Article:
The HPV Test - An Overview
What is the HPV Test?
The HPV test examines a sample of cells, collected
from the cervix, to check whether the DNA of the human
papillomavirus is present. The cells are examined in
a pathology laboratory under a microscope. The HPV test
is not the same as a Pap test although the HPV test
can be carried out on the same sample that was taken
for the Pap test. At the present time, HPV testing is
only for women; there is no HPV test yet developed for
Why is the HPV test done?
Testing for HPV is done to identify high-risk HPV strains
that can lead to cancer. The HPV test screens for the
possibility of cervical cancer. It is known that at
least 2 HPV strains, 16 and 18, are precursors to cervical
cancer, so determining if HPV is present is an early-warning
sign of the possibility that cervical cancer may develop.
Not all women who have been infected with HPV-16 or
-18 will develop cervical cancer, but being infected
with these strains does increase that risk to high.
An HPV test might also be done to check whether there
are abnormal cells present after the woman has received
treatment for high risk HPV.Who needs an HPV test?
Women over the age of 30 years are advised to be routinely
tested, often at the same time as their regular Pap
test, because the changes to the cervix that lead to
cervical cancer take several years to develop, up to
10 years or more. So even if younger women are tested
and prove positive to HPV-16 or -18, it is unlikely
that the precancerous cells will have developed yet.
In many cases, HPV is cleared by the body's immune system
without any intervention; it is mainly women who have
had recurring HPV over a number of years who are at
the greatest risk of developing cervical cancer.
Because the high-risk strains of HPV don't have any
noticeable symptoms, the HPV test isn't confined only
to those women who have HPV symptoms like genital warts.
Genital warts do not lead to cancer.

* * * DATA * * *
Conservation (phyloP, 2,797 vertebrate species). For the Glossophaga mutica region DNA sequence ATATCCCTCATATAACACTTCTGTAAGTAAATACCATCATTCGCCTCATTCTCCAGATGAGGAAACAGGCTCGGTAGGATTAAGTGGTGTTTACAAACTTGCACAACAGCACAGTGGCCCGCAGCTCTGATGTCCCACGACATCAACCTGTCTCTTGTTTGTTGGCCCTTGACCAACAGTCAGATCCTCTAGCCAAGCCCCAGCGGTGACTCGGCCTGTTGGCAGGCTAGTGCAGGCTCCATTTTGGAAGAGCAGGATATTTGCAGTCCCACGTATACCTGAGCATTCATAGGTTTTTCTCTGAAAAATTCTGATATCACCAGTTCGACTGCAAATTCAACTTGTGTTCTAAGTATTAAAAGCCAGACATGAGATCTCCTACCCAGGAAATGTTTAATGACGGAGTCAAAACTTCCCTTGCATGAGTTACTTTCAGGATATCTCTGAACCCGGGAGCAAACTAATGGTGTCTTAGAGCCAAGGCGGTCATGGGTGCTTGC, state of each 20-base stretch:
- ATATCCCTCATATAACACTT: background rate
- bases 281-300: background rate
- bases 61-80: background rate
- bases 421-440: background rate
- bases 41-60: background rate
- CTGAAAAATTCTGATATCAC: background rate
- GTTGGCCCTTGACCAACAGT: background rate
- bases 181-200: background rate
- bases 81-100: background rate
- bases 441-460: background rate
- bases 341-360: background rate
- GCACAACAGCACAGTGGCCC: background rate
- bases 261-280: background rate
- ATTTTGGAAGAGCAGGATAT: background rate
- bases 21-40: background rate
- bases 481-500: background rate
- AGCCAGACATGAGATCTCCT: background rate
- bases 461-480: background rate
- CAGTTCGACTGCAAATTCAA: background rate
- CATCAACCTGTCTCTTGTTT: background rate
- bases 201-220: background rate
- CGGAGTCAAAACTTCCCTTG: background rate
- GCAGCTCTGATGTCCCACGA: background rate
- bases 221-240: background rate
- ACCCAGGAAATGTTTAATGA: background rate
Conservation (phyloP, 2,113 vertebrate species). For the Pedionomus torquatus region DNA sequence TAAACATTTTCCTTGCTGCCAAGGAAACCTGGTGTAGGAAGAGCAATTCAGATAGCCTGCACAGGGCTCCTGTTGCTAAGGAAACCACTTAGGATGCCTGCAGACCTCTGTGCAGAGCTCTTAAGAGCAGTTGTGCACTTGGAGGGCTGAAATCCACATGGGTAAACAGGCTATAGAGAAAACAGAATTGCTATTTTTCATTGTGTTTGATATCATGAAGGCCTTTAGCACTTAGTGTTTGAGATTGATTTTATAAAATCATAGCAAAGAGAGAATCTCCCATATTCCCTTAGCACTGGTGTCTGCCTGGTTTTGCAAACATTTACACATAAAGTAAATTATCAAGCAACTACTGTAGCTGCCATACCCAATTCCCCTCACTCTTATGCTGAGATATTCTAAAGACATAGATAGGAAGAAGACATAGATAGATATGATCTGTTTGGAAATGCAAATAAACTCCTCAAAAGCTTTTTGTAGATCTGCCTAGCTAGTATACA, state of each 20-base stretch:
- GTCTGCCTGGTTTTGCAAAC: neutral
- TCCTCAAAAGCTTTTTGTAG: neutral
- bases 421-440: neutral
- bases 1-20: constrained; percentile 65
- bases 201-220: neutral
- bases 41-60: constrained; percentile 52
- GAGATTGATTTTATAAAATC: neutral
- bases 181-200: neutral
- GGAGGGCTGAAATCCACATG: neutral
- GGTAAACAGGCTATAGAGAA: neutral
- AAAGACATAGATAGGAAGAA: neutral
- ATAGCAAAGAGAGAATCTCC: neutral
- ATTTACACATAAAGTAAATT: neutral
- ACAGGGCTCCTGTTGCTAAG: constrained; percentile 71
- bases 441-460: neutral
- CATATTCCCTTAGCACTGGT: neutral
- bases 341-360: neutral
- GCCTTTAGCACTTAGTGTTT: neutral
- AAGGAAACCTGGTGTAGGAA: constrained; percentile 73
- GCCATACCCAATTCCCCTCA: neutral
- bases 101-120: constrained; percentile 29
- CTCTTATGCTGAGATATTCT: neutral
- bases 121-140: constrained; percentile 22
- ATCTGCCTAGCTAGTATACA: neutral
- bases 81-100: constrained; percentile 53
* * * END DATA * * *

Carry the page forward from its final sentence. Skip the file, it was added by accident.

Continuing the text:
What are the risks associated with HPV testing?
The risks are involved in the results – that
the results may not be an accurate assessment of the
situation. A false positive gives the result as testing
positive to the HPV strains but you actually haven't
been infected. A false negative result tells you that
you don't have the high-risk strains whereas you really
are infected. These false results can cause unnecessary
worry or lead to a delay in getting treatment. This
is why routine testing is recommended, as your next
test would probably be correct.
What is involved in having an HPV test?
The HPV test is carried out in the same way as your
regular Pap test and may be done at the same time as
the Pap test, using the same sample of cervical cells.
It can be done by your doctor, gynecologist or other
trained medical professional.
You will be asked not to use any vaginal preparations
for 48 hours or more before the test, including tampons,
deodorants or douches. For your comfort, you will be
asked to have emptied your bladder immediately prior
to the test. You will lie on your back on the examination
couch, undressed below the waist; your feet may be placed
The doctor will insert a speculum (medical
instrument) gently into your vagina to open up the vagina
for easier examination. A sample of cells is then taken
from your cervix using a swab or special brush; the
sample is then put into the collection tube for delivery
to the pathology lab to be tested for HPV.
You might feel some discomfort as the speculum is inserted
but it doesn't last very long. While it seems like a
big ask, it will be easier if you can relax –
try taking deep breathes, focus on your breathing or
think about something other than what is happening.
After the test, you might have a little vaginal discharge
or bleeding but not for long.
What do the HPV test results mean?
The HPV test is a very reliable test. If your HPV test
comes back normal, no high-risk strains of HPV were
found. If the test comes back as abnormal, don't immediately
think the worst and start to panic. This result does
NOT mean you have cancer; it simply means that some
high-risk HPV was found in your sample.
This means that
you are in the high-risk category for developing precancerous
changes to the cells of your cervix. Your doctor will
advise you, but this might mean a repeat HPV test, a
colposcopy or a cervical biopsy or other test. The next
step will be determined by the exact results of your
HPV test as well as your medical history.
The HPV test is not used to diagnose genital warts
which have no link to cervical cancer; they are caused
by different strains of HPV. The HPV test is used to
check for cervical cell changes that may indicate a
high risk of precancerous cells developing.